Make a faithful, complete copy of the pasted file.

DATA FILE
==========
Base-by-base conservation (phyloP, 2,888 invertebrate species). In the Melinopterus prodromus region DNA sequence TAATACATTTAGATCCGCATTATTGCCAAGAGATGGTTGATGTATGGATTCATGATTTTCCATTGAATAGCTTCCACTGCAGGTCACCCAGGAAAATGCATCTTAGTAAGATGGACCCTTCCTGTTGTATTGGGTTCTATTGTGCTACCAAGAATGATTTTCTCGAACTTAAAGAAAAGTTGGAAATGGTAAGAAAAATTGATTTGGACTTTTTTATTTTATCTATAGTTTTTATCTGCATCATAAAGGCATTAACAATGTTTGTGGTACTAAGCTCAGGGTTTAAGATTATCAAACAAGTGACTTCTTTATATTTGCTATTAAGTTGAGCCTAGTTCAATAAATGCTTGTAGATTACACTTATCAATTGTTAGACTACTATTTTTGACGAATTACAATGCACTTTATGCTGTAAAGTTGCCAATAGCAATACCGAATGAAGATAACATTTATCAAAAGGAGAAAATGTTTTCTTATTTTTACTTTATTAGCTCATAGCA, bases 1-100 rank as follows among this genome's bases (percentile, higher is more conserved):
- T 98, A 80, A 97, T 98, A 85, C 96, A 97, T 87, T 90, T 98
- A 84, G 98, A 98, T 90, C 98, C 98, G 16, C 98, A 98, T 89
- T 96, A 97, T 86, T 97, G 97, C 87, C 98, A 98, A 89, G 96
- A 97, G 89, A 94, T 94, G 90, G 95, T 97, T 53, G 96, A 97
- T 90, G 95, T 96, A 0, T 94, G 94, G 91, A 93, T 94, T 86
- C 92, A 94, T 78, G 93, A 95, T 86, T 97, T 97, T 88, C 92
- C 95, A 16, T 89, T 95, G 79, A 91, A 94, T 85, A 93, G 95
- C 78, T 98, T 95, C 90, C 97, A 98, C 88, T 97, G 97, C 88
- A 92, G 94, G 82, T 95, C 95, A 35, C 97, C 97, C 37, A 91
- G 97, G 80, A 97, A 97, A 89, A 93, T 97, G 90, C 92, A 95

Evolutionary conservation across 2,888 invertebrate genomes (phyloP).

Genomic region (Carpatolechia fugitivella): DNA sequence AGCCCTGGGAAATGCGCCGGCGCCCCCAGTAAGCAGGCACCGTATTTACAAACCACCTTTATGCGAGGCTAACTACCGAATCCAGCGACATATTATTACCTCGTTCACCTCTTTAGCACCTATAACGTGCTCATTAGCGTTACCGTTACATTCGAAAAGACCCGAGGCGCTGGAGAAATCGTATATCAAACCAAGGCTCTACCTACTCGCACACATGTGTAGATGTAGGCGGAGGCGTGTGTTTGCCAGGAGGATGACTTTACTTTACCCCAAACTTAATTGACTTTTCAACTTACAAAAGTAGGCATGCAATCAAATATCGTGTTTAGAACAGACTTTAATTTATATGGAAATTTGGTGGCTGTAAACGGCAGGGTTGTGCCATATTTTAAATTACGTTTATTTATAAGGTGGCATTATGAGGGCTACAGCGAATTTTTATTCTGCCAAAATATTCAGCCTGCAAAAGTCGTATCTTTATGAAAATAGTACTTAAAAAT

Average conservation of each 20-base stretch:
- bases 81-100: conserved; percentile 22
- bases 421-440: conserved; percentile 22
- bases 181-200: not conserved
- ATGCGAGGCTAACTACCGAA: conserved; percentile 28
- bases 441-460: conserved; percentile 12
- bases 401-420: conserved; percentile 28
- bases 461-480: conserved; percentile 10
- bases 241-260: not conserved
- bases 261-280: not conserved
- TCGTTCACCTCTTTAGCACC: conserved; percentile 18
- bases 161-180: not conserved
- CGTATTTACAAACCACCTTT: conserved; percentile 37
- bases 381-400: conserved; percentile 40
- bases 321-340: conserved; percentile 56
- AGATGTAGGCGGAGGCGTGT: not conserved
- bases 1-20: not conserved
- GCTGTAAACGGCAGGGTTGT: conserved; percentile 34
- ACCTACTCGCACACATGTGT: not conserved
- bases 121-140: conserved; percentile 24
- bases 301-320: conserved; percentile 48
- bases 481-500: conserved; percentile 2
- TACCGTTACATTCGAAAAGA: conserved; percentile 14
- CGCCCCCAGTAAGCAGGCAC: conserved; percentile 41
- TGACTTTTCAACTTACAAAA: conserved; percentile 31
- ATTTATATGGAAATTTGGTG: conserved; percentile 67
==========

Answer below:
Base-by-base conservation (phyloP, 2,888 invertebrate species). In the Melinopterus prodromus region DNA sequence TAATACATTTAGATCCGCATTATTGCCAAGAGATGGTTGATGTATGGATTCATGATTTTCCATTGAATAGCTTCCACTGCAGGTCACCCAGGAAAATGCATCTTAGTAAGATGGACCCTTCCTGTTGTATTGGGTTCTATTGTGCTACCAAGAATGATTTTCTCGAACTTAAAGAAAAGTTGGAAATGGTAAGAAAAATTGATTTGGACTTTTTTATTTTATCTATAGTTTTTATCTGCATCATAAAGGCATTAACAATGTTTGTGGTACTAAGCTCAGGGTTTAAGATTATCAAACAAGTGACTTCTTTATATTTGCTATTAAGTTGAGCCTAGTTCAATAAATGCTTGTAGATTACACTTATCAATTGTTAGACTACTATTTTTGACGAATTACAATGCACTTTATGCTGTAAAGTTGCCAATAGCAATACCGAATGAAGATAACATTTATCAAAAGGAGAAAATGTTTTCTTATTTTTACTTTATTAGCTCATAGCA, bases 1-100 rank as follows among this genome's bases (percentile, higher is more conserved):
- T 98, A 80, A 97, T 98, A 85, C 96, A 97, T 87, T 90, T 98
- A 84, G 98, A 98, T 90, C 98, C 98, G 16, C 98, A 98, T 89
- T 96, A 97, T 86, T 97, G 97, C 87, C 98, A 98, A 89, G 96
- A 97, G 89, A 94, T 94, G 90, G 95, T 97, T 53, G 96, A 97
- T 90, G 95, T 96, A 0, T 94, G 94, G 91, A 93, T 94, T 86
- C 92, A 94, T 78, G 93, A 95, T 86, T 97, T 97, T 88, C 92
- C 95, A 16, T 89, T 95, G 79, A 91, A 94, T 85, A 93, G 95
- C 78, T 98, T 95, C 90, C 97, A 98, C 88, T 97, G 97, C 88
- A 92, G 94, G 82, T 95, C 95, A 35, C 97, C 97, C 37, A 91
- G 97, G 80, A 97, A 97, A 89, A 93, T 97, G 90, C 92, A 95

Evolutionary conservation across 2,888 invertebrate genomes (phyloP).

Genomic region (Carpatolechia fugitivella): DNA sequence AGCCCTGGGAAATGCGCCGGCGCCCCCAGTAAGCAGGCACCGTATTTACAAACCACCTTTATGCGAGGCTAACTACCGAATCCAGCGACATATTATTACCTCGTTCACCTCTTTAGCACCTATAACGTGCTCATTAGCGTTACCGTTACATTCGAAAAGACCCGAGGCGCTGGAGAAATCGTATATCAAACCAAGGCTCTACCTACTCGCACACATGTGTAGATGTAGGCGGAGGCGTGTGTTTGCCAGGAGGATGACTTTACTTTACCCCAAACTTAATTGACTTTTCAACTTACAAAAGTAGGCATGCAATCAAATATCGTGTTTAGAACAGACTTTAATTTATATGGAAATTTGGTGGCTGTAAACGGCAGGGTTGTGCCATATTTTAAATTACGTTTATTTATAAGGTGGCATTATGAGGGCTACAGCGAATTTTTATTCTGCCAAAATATTCAGCCTGCAAAAGTCGTATCTTTATGAAAATAGTACTTAAAAAT

Average conservation of each 20-base stretch:
- bases 81-100: conserved; percentile 22
- bases 421-440: conserved; percentile 22
- bases 181-200: not conserved
- ATGCGAGGCTAACTACCGAA: conserved; percentile 28
- bases 441-460: conserved; percentile 12
- bases 401-420: conserved; percentile 28
- bases 461-480: conserved; percentile 10
- bases 241-260: not conserved
- bases 261-280: not conserved
- TCGTTCACCTCTTTAGCACC: conserved; percentile 18
- bases 161-180: not conserved
- CGTATTTACAAACCACCTTT: conserved; percentile 37
- bases 381-400: conserved; percentile 40
- bases 321-340: conserved; percentile 56
- AGATGTAGGCGGAGGCGTGT: not conserved
- bases 1-20: not conserved
- GCTGTAAACGGCAGGGTTGT: conserved; percentile 34
- ACCTACTCGCACACATGTGT: not conserved
- bases 121-140: conserved; percentile 24
- bases 301-320: conserved; percentile 48
- bases 481-500: conserved; percentile 2
- TACCGTTACATTCGAAAAGA: conserved; percentile 14
- CGCCCCCAGTAAGCAGGCAC: conserved; percentile 41
- TGACTTTTCAACTTACAAAA: conserved; percentile 31
- ATTTATATGGAAATTTGGTG: conserved; percentile 67